Creation of Europe’s second largest steel group is likely to lead to about 4,000 job losses but helps safeguard Port Talbot site. India’s Tata Steel has paved the way for a merger of its European operations with the German steel manufacturer ThyssenKrupp, creating Europe’s second largest steel group after ArcelorMittal.
Tata said the two companies had signed a “memorandum of understanding” to create a 50/50 joint venture based in Amsterdam, with an annual turnover of about €15bn (£13.3bn), 48,000 employees, and annual shipments of about 21m tonnes of flat steel.
The two companies have been in talks to combine their European operations since Tata abandoned plans to sell its UK steel business last year, safeguarding the immediate future of the Port Talbot steelworks in south Wales.
A major hurdle to the merger was removed last month, when Tata reached an agreement over its £15bn pension scheme.
The tie-up is expected to result in about 4,000 job losses, split between the two companies and affecting both administrative and manufacturing roles. Tata and ThyssenKrupp expect to make annual cost savings of between €400m and €600m by combining their sales and administrative functions, research and development, and procurement and logistics.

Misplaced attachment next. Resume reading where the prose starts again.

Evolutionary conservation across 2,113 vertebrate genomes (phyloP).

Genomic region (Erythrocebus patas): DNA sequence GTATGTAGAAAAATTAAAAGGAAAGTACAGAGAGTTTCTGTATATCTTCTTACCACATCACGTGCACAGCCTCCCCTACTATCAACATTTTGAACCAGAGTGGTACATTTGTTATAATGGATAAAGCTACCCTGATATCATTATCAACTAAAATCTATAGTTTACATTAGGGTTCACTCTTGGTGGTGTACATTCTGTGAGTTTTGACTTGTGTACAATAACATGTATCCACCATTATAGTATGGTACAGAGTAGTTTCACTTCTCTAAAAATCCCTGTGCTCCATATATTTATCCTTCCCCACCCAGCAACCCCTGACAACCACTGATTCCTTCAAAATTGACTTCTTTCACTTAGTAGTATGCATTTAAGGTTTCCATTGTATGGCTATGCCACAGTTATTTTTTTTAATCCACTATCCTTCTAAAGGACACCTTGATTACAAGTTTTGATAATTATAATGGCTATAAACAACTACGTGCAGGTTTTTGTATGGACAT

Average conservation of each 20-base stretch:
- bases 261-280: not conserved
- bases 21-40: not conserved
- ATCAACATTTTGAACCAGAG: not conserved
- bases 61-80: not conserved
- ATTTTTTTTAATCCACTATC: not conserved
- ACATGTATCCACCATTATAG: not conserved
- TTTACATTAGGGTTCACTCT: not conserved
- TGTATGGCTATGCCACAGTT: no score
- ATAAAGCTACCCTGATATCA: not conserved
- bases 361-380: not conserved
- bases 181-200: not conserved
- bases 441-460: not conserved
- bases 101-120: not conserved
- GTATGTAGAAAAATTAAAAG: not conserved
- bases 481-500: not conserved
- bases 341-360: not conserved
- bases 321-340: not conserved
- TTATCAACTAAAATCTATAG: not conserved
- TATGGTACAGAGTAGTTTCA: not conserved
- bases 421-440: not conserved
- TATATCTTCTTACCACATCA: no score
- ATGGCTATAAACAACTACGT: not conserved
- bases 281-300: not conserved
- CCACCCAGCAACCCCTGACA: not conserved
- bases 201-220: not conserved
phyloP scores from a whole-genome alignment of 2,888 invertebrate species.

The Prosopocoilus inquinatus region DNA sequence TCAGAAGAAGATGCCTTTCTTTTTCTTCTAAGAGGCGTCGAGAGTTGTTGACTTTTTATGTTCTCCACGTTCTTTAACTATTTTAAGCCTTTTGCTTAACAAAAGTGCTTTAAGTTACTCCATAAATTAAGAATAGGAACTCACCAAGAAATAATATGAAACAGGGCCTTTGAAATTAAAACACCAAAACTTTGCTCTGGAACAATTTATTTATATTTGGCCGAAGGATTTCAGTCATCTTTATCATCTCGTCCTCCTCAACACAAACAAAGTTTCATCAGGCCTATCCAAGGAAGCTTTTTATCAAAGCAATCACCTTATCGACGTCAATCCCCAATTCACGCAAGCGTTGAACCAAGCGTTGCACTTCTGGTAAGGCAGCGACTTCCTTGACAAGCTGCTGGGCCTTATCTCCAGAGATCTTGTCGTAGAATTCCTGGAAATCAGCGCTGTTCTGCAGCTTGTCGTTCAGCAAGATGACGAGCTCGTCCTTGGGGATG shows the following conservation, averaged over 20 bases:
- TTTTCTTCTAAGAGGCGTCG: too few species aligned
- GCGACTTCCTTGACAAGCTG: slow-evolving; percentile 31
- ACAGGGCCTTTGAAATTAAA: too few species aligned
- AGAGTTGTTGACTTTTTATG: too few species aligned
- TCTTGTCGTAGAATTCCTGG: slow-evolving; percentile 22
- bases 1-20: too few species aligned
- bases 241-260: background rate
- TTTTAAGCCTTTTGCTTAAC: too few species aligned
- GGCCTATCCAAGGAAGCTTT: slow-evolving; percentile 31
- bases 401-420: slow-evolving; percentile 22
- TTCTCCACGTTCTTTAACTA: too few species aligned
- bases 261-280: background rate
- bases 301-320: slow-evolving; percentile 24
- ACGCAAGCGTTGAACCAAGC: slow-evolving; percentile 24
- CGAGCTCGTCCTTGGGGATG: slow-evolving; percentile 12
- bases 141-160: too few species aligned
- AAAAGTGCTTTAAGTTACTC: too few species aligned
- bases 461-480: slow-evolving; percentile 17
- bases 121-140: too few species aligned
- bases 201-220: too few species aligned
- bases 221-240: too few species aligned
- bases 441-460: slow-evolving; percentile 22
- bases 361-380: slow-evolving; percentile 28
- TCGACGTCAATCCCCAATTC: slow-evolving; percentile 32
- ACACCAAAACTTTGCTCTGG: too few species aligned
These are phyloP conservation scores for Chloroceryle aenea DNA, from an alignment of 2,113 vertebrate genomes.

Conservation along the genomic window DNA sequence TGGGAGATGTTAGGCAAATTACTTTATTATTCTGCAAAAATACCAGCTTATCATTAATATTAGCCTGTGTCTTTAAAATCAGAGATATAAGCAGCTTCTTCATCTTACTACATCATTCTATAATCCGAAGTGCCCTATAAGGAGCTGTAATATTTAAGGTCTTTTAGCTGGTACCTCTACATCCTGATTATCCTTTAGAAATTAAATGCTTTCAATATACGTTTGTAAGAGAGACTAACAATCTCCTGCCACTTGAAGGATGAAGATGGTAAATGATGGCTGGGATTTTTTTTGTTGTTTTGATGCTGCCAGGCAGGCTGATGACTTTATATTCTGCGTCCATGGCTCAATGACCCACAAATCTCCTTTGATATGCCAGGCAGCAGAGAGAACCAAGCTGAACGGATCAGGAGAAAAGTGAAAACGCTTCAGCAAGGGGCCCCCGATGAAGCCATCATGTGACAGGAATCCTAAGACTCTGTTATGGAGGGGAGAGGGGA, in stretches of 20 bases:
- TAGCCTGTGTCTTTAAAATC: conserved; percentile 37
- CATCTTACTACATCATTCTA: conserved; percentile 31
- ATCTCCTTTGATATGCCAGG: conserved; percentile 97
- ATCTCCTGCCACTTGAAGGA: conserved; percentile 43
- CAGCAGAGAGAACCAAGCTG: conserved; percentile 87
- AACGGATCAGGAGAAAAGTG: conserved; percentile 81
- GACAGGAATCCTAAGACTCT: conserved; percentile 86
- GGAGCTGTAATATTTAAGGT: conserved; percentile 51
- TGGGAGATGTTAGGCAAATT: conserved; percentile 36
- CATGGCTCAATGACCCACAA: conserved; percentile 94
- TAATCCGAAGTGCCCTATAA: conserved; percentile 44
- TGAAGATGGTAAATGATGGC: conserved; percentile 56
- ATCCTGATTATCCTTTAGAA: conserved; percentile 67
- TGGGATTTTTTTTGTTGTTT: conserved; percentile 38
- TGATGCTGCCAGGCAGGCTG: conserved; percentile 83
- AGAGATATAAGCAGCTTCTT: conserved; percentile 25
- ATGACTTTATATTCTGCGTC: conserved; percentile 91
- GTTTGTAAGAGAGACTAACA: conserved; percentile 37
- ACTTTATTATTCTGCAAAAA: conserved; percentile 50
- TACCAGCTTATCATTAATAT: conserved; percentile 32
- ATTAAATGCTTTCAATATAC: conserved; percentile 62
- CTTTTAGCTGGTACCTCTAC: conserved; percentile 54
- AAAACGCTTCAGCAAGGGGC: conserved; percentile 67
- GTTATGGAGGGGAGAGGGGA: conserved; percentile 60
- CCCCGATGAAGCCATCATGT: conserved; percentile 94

Roy Rickhuss, chairman of the coordinating committee representing the Unite, GMB and Community unions, said: “The steel trade unions cautiously welcome this news and recognise the industrial logic of such a partnership. This would create the second biggest steel business in Europe, which could deliver significant benefits for the UK.
“As always, the devil will be in the detail and we are seeking further assurances on jobs, investment and future production across the UK operations. As a priority, we will be pressing Tata to demonstrate their long-term commitment to steelmaking in the UK by confirming they will invest in the reline of Port Talbot’s blast furnace No 5.”